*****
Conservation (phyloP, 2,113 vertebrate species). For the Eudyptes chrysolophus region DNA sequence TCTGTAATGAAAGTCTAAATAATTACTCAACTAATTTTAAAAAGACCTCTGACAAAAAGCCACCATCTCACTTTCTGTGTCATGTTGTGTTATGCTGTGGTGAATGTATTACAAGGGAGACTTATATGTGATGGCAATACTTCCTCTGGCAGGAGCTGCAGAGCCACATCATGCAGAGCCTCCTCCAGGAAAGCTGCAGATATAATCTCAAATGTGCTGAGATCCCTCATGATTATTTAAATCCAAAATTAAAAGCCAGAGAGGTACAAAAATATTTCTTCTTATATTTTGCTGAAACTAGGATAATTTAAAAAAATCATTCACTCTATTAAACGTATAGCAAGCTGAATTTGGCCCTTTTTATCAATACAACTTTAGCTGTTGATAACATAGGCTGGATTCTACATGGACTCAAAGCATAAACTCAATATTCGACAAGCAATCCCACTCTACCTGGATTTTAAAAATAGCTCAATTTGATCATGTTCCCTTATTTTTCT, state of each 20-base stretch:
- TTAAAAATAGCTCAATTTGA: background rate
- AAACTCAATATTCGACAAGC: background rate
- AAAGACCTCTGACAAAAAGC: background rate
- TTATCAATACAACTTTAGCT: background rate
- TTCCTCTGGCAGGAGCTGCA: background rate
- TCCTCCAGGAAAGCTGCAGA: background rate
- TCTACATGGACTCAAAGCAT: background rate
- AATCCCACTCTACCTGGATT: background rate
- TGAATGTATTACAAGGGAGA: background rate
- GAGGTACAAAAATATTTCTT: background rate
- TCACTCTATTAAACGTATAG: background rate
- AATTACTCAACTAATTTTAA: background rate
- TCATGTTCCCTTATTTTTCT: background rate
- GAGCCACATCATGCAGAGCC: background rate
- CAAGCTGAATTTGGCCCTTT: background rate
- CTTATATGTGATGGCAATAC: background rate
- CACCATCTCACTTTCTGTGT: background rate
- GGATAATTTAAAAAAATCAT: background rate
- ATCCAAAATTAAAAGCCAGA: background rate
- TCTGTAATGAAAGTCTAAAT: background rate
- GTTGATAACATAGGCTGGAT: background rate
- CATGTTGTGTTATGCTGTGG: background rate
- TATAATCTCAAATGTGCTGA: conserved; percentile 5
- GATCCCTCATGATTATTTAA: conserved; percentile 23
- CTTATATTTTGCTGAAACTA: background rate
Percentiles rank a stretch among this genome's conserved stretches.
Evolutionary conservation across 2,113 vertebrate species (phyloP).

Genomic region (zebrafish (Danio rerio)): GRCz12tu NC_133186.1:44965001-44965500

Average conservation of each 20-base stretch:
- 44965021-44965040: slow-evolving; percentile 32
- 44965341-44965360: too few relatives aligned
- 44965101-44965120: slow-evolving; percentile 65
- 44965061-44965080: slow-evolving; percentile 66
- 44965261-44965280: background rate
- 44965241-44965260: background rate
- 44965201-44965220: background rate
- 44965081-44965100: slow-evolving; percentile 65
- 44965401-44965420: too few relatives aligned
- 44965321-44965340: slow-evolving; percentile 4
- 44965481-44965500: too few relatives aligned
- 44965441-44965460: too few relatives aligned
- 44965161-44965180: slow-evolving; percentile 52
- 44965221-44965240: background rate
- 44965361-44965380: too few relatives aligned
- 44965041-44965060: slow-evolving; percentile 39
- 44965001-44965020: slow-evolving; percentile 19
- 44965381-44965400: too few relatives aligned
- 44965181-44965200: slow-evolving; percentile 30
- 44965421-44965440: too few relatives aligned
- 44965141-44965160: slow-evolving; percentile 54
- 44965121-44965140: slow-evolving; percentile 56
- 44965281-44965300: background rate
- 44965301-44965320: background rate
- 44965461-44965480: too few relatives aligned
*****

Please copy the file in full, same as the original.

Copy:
Conservation (phyloP, 2,113 vertebrate species). For the Eudyptes chrysolophus region DNA sequence TCTGTAATGAAAGTCTAAATAATTACTCAACTAATTTTAAAAAGACCTCTGACAAAAAGCCACCATCTCACTTTCTGTGTCATGTTGTGTTATGCTGTGGTGAATGTATTACAAGGGAGACTTATATGTGATGGCAATACTTCCTCTGGCAGGAGCTGCAGAGCCACATCATGCAGAGCCTCCTCCAGGAAAGCTGCAGATATAATCTCAAATGTGCTGAGATCCCTCATGATTATTTAAATCCAAAATTAAAAGCCAGAGAGGTACAAAAATATTTCTTCTTATATTTTGCTGAAACTAGGATAATTTAAAAAAATCATTCACTCTATTAAACGTATAGCAAGCTGAATTTGGCCCTTTTTATCAATACAACTTTAGCTGTTGATAACATAGGCTGGATTCTACATGGACTCAAAGCATAAACTCAATATTCGACAAGCAATCCCACTCTACCTGGATTTTAAAAATAGCTCAATTTGATCATGTTCCCTTATTTTTCT, state of each 20-base stretch:
- TTAAAAATAGCTCAATTTGA: background rate
- AAACTCAATATTCGACAAGC: background rate
- AAAGACCTCTGACAAAAAGC: background rate
- TTATCAATACAACTTTAGCT: background rate
- TTCCTCTGGCAGGAGCTGCA: background rate
- TCCTCCAGGAAAGCTGCAGA: background rate
- TCTACATGGACTCAAAGCAT: background rate
- AATCCCACTCTACCTGGATT: background rate
- TGAATGTATTACAAGGGAGA: background rate
- GAGGTACAAAAATATTTCTT: background rate
- TCACTCTATTAAACGTATAG: background rate
- AATTACTCAACTAATTTTAA: background rate
- TCATGTTCCCTTATTTTTCT: background rate
- GAGCCACATCATGCAGAGCC: background rate
- CAAGCTGAATTTGGCCCTTT: background rate
- CTTATATGTGATGGCAATAC: background rate
- CACCATCTCACTTTCTGTGT: background rate
- GGATAATTTAAAAAAATCAT: background rate
- ATCCAAAATTAAAAGCCAGA: background rate
- TCTGTAATGAAAGTCTAAAT: background rate
- GTTGATAACATAGGCTGGAT: background rate
- CATGTTGTGTTATGCTGTGG: background rate
- TATAATCTCAAATGTGCTGA: conserved; percentile 5
- GATCCCTCATGATTATTTAA: conserved; percentile 23
- CTTATATTTTGCTGAAACTA: background rate
Percentiles rank a stretch among this genome's conserved stretches.
Evolutionary conservation across 2,113 vertebrate species (phyloP).

Genomic region (zebrafish (Danio rerio)): GRCz12tu NC_133186.1:44965001-44965500

Average conservation of each 20-base stretch:
- 44965021-44965040: slow-evolving; percentile 32
- 44965341-44965360: too few relatives aligned
- 44965101-44965120: slow-evolving; percentile 65
- 44965061-44965080: slow-evolving; percentile 66
- 44965261-44965280: background rate
- 44965241-44965260: background rate
- 44965201-44965220: background rate
- 44965081-44965100: slow-evolving; percentile 65
- 44965401-44965420: too few relatives aligned
- 44965321-44965340: slow-evolving; percentile 4
- 44965481-44965500: too few relatives aligned
- 44965441-44965460: too few relatives aligned
- 44965161-44965180: slow-evolving; percentile 52
- 44965221-44965240: background rate
- 44965361-44965380: too few relatives aligned
- 44965041-44965060: slow-evolving; percentile 39
- 44965001-44965020: slow-evolving; percentile 19
- 44965381-44965400: too few relatives aligned
- 44965181-44965200: slow-evolving; percentile 30
- 44965421-44965440: too few relatives aligned
- 44965141-44965160: slow-evolving; percentile 54
- 44965121-44965140: slow-evolving; percentile 56
- 44965281-44965300: background rate
- 44965301-44965320: background rate
- 44965461-44965480: too few relatives aligned